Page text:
Frears manages to get Collette’s sensual details on film beautifully. Every scene is an exquisite eyeful, from the grand house interiors to the natural surroundings — sun-drenched gardens and sweeping shots of the ocean. The costumes as well are magnificent and finely detailed. The cream gown trimmed in black that Pfieffer dons in the beginning of the film is unforgettable as are her many illustrious hats.
Rupert Friend is a perfectly cast Chéri. He looks exactly like the character I imagined in the book — constantly lounging with a cigarette in his hand, long legs crossed and head tossed to the side as a flippant expression plays over his handsome features. His pale skin and hollowed eyes give him the appearance of a young man in need of love and coddling. Pfeiffer is glad to take on the role and the two of them, despite their age differences, look every bit the glamorous and felicitous couple.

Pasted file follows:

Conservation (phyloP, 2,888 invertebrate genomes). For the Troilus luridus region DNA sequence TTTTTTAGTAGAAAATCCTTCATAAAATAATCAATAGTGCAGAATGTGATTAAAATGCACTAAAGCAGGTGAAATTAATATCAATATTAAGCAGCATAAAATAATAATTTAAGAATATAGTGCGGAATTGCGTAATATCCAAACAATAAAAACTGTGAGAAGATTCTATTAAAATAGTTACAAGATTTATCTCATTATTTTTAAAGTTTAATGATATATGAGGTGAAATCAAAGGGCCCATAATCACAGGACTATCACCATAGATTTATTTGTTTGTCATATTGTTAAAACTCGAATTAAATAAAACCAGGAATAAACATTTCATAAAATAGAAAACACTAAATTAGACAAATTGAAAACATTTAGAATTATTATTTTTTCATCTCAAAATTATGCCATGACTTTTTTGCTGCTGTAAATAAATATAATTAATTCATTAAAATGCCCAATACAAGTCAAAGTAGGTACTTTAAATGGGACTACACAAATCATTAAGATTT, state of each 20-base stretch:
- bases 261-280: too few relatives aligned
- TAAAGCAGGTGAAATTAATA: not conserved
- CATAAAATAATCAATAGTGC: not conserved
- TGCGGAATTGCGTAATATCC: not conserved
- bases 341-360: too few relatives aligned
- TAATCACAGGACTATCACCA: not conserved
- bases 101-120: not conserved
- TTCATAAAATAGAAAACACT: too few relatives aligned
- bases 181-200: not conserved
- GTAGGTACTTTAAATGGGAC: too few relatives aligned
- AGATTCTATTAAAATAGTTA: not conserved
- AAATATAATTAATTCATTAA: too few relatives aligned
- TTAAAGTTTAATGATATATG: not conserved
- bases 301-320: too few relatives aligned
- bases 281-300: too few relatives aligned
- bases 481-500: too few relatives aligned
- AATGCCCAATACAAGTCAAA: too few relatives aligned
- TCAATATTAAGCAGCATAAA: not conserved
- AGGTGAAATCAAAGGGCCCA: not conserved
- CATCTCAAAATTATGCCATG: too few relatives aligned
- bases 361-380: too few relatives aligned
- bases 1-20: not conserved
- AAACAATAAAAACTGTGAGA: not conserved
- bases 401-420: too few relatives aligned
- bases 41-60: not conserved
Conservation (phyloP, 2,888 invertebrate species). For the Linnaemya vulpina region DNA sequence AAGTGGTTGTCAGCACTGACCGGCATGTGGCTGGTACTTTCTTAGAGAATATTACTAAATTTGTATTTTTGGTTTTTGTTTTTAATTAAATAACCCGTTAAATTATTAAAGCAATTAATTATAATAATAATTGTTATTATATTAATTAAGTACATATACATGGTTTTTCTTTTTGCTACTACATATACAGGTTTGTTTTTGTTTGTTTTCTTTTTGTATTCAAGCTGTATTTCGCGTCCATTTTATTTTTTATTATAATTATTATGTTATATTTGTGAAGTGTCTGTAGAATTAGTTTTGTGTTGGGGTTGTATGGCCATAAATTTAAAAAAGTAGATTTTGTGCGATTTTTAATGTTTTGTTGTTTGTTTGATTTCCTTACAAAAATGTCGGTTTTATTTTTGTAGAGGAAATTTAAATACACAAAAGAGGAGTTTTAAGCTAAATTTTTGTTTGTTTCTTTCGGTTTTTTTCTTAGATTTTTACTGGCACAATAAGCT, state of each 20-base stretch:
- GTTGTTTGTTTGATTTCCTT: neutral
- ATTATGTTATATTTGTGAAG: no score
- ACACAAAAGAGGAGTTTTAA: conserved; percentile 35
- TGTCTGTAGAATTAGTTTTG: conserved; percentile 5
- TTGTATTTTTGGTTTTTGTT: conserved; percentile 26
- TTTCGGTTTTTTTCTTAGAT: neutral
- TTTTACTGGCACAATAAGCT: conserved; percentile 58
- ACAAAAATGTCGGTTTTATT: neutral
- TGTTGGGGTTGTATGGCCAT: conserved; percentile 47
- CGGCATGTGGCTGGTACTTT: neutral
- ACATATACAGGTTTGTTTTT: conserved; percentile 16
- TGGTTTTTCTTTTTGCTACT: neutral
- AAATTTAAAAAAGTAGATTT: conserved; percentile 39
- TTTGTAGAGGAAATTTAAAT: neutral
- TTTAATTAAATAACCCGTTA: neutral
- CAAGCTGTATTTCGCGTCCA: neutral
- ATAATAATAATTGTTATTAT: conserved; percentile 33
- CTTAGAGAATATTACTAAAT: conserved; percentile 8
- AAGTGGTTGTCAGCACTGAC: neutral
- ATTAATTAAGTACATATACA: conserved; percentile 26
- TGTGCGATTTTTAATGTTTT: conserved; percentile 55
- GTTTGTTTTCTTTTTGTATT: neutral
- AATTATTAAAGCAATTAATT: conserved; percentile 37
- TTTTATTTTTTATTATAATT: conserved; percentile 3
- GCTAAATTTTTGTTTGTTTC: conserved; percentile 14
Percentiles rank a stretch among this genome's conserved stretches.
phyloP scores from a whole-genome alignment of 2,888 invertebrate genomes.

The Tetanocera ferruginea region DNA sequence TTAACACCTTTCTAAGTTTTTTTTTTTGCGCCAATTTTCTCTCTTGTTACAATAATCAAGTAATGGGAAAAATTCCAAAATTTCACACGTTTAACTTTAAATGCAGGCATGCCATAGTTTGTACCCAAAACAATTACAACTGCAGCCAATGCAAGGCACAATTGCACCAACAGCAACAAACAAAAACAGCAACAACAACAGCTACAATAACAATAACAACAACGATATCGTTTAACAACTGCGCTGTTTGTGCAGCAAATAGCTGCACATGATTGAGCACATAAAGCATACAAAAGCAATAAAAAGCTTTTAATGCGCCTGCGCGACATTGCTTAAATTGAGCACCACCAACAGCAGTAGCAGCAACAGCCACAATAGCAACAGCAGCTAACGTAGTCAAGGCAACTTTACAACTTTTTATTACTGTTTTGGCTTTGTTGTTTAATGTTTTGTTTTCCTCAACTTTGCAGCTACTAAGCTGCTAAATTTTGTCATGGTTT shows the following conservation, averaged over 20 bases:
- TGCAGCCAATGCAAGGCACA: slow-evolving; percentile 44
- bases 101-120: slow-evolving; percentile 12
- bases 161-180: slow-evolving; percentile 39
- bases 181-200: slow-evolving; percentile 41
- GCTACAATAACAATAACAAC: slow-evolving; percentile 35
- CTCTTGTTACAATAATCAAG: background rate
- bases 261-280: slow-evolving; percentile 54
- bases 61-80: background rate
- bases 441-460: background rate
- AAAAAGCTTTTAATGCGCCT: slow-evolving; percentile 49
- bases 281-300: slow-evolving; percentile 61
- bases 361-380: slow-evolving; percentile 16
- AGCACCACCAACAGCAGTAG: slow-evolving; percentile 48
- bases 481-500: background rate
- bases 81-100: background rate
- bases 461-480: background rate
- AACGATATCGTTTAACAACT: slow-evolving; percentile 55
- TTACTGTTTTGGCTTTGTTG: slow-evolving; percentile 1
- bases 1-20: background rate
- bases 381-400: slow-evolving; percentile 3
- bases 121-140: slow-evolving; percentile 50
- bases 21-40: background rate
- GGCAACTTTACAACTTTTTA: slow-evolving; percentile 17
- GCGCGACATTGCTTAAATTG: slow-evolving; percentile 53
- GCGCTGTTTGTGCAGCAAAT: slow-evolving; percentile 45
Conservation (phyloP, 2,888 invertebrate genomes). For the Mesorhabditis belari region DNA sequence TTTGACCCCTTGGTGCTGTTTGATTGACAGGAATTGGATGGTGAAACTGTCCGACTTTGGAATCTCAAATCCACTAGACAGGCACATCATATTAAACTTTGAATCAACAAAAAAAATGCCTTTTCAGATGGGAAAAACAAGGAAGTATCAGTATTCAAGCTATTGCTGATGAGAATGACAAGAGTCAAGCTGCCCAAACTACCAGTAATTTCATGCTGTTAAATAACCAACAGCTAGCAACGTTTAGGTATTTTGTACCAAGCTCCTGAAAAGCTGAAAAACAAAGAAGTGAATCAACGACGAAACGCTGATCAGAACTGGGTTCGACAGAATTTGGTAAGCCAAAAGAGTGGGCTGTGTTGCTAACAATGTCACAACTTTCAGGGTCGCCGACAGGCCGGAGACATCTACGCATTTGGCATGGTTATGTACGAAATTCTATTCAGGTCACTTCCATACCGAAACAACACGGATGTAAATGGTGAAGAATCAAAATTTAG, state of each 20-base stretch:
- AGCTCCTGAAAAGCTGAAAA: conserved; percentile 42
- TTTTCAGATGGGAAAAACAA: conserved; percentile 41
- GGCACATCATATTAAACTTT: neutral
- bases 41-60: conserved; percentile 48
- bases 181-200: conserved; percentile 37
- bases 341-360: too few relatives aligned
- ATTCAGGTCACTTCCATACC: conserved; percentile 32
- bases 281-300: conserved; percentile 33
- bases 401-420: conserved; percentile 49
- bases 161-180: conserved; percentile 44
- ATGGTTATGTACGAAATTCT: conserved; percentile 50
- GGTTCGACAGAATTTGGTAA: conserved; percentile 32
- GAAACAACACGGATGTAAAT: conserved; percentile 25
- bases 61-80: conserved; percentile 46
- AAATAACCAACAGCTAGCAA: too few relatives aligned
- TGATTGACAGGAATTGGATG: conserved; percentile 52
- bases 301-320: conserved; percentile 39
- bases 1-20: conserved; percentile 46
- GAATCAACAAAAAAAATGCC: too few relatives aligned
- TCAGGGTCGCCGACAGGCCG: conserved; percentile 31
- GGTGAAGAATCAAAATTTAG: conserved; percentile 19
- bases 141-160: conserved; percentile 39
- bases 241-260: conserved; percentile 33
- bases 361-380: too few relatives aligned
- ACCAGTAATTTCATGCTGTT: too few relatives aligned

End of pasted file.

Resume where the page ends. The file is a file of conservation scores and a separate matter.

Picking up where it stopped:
Hampton’s screenplay stays very close to the book. My only complaint, which is a big one, is that at the very end of the film as the two lovers part, the narrator quickly sums up The Last of Chéri, published in 1926. This film is supposedly solely based on Chéri.
The two novellas are usually printed in one volume, but if you haven’t read The Last of Chéri and go into the film thinking you’re only going to come away knowing what happens in the first novel, be forewarned. In a few short paragraphs, the narrator ruins the second book for anyone who hasn’t yet read it.
In addition, what is said in the last sentence by the narrator as Pfeiffer looks into her mirror (in much the same way Glenn Close looks into her mirror at the end of Dangerous Liaisons) is not relevant to the story between Lea and Chéri, yet. We only know the young man of Chéri, not the man he becomes in The Last of Chéri. This makes the overly dramatic last line of the film feel entirely unnecessary. My advice is the stop the film once Chéri walks out of Lea’s house.
Despite this mishap, Frears and Hampton puts the viewer into Chéri in a very real and sensual manner, paying homage to Collette’s luxuriant corporeal details. They also do a gracious job of expressing her vision de l’amour.